A River Runneth

I was appointed to undertake a full building survey (structural survey) of a Grade II listed farmhouse in rural Essex.

When inspecting an outbuilding at the rear of the site, descending the steps into the cellar, I found intact wattle and daub (e.g. infill panels made from made from mud straw applied onto a lattice of branches), covered with haired lime plaster and carpenters marks within the stairwell down to the cellar; fairly typical for a property dating from the 17 Century.

However, on entering the brick paved cellar I found water running freely and continuously from one corner of the cellar.

While the presence of a cellar is fairly typical in properties of this age, I have come across wells within properties previously, I had not seen effectively a water course within a building before.

Channels had been cut into the floor pavers. In the opposite corner (S) of the cellar the pavers have been lifted and an area has been excavated. A modern pre-formed polypropylene, inspection chamber base tray has been positioned in the bottom of the excavation and connected to an out-flow pipe through the rear wall. Water constantly flowed into the drainage tray, both from within the cellar and around the out-flow pipework opening in the wall.

The property owner added the tray and connected it to the surface water drainage, which discharges into the pond at the bottom of the rear garden. This replaced the adjacent sump and sump pump, which was installed by the previous owners. This would suggest that the basement has been “wet” for at least 30 years.

Technically both of these would constitute alterations to the property and should, therefore, have received Listed Building Consent.

As there is no statutory limitation for prosecution for unauthorised alterations to a listed building and I was unsure whether consent had been sought I advised the purchaser to discuss this with their legal advisors.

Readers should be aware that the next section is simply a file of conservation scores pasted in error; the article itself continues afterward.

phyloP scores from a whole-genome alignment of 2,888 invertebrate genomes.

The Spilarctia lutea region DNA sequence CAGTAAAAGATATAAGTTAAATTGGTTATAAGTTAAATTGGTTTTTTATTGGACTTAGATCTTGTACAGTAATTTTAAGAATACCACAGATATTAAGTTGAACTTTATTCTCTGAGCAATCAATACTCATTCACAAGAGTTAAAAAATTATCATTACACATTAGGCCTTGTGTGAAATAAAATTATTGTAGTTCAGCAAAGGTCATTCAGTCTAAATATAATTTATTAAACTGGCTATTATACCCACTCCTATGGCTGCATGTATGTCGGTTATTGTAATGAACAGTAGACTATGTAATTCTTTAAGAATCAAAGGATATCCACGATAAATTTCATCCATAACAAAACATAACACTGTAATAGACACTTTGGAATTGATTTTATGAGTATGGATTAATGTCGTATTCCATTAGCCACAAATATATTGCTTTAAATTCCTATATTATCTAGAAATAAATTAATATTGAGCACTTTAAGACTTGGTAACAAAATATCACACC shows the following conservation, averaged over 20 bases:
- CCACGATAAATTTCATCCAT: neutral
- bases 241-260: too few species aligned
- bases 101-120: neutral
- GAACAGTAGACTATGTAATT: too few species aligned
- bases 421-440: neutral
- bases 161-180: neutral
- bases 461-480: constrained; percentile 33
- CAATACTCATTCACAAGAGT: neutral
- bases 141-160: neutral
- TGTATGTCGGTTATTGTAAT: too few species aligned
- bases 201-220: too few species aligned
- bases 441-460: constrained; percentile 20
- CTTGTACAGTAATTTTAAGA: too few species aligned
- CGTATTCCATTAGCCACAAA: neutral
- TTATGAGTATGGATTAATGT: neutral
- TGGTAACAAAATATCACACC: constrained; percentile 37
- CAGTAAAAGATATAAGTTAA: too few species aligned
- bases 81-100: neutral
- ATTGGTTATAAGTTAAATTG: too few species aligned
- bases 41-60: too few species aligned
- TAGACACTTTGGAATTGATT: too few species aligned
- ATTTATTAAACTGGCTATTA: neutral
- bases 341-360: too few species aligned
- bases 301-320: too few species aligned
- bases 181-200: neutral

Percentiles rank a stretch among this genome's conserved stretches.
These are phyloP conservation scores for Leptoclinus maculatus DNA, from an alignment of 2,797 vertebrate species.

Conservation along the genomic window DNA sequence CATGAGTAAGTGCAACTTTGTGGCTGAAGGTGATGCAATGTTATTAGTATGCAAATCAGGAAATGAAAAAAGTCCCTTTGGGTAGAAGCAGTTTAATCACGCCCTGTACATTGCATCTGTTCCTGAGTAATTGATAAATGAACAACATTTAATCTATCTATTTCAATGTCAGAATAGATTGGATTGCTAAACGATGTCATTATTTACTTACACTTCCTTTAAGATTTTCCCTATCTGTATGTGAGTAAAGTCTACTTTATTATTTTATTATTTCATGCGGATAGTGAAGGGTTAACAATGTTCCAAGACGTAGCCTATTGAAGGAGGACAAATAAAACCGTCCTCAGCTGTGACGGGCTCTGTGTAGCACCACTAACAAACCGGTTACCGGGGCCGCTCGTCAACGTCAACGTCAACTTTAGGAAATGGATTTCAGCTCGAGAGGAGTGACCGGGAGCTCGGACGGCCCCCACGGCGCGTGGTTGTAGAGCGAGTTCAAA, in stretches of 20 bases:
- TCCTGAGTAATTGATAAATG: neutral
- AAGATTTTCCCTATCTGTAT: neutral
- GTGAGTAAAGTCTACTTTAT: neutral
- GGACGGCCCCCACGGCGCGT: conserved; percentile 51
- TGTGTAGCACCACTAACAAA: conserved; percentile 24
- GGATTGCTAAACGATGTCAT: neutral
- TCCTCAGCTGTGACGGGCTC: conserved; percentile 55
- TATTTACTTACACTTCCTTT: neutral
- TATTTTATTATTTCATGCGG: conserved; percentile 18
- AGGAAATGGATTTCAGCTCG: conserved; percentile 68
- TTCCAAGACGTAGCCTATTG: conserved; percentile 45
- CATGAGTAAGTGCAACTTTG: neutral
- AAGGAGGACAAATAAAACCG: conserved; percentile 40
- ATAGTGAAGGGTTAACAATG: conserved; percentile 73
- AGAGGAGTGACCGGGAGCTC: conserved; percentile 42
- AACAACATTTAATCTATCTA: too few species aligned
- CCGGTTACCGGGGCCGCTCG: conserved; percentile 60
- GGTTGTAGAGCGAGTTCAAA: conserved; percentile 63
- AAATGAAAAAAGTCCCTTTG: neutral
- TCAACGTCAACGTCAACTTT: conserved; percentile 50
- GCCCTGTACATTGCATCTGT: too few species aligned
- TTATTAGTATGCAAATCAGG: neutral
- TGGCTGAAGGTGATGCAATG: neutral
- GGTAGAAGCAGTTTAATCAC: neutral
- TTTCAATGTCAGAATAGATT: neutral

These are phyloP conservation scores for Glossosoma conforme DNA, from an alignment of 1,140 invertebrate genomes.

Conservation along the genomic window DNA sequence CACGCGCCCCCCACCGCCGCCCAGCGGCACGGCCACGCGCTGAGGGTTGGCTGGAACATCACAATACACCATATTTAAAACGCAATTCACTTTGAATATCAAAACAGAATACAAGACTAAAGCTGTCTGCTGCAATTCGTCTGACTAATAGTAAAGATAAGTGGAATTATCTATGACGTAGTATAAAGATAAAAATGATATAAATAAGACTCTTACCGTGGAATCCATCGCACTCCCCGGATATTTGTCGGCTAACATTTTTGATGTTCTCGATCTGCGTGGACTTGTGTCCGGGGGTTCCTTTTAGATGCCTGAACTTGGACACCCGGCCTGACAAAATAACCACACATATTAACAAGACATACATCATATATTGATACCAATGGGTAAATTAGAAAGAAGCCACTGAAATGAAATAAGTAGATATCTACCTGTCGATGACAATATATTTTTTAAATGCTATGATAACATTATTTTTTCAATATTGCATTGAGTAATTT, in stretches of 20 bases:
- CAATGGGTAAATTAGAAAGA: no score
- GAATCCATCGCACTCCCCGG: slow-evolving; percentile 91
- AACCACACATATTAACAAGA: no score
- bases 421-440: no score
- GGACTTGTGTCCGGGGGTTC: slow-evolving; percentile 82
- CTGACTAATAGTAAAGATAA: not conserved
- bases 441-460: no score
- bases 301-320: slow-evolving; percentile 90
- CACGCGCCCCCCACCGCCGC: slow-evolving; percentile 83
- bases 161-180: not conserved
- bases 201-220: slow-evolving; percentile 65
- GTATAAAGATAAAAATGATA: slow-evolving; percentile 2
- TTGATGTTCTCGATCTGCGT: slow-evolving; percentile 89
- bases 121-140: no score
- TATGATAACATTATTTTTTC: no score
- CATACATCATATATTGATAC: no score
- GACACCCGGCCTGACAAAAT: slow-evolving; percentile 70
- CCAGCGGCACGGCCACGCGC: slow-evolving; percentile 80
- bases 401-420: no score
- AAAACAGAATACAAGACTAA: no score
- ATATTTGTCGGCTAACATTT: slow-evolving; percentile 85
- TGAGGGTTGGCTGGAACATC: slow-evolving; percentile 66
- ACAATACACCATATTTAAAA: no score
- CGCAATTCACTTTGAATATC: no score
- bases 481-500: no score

Project reference code 153.

A River Runneth

I was appointed to undertake a full building survey (structural survey) of a Grade II listed farmhouse in rural Essex.

When inspecting an outbuilding at the rear of the site, descending the steps into the cellar, I found intact wattle and daub (e.g. infill panels made from made from mud straw applied onto a lattice of branches), covered with haired lime plaster and carpenters marks within the stairwell down to the cellar; fairly typical for a property dating from the 17 Century.

However, on entering the brick paved cellar I found water running freely and continuously from one corner of the cellar.

While the presence of a cellar is fairly typical in properties of this age, I have come across wells within properties previously, I had not seen effectively a water course within a building before.

Channels had been cut into the floor pavers. In the opposite corner (S) of the cellar the pavers have been lifted and an area has been excavated. A modern pre-formed polypropylene, inspection chamber base tray has been positioned in the bottom of the excavation and connected to an out-flow pipe through the rear wall. Water constantly flowed into the drainage tray, both from within the cellar and around the out-flow pipework opening in the wall.

The property owner added the tray and connected it to the surface water drainage, which discharges into the pond at the bottom of the rear garden. This replaced the adjacent sump and sump pump, which was installed by the previous owners. This would suggest that the basement has been “wet” for at least 30 years.

Technically both of these would constitute alterations to the property and should, therefore, have received Listed Building Consent.

As there is no statutory limitation for prosecution for unauthorised alterations to a listed building and I was unsure whether consent had been sought I advised the purchaser to discuss this with their legal advisors.

Project reference code 153.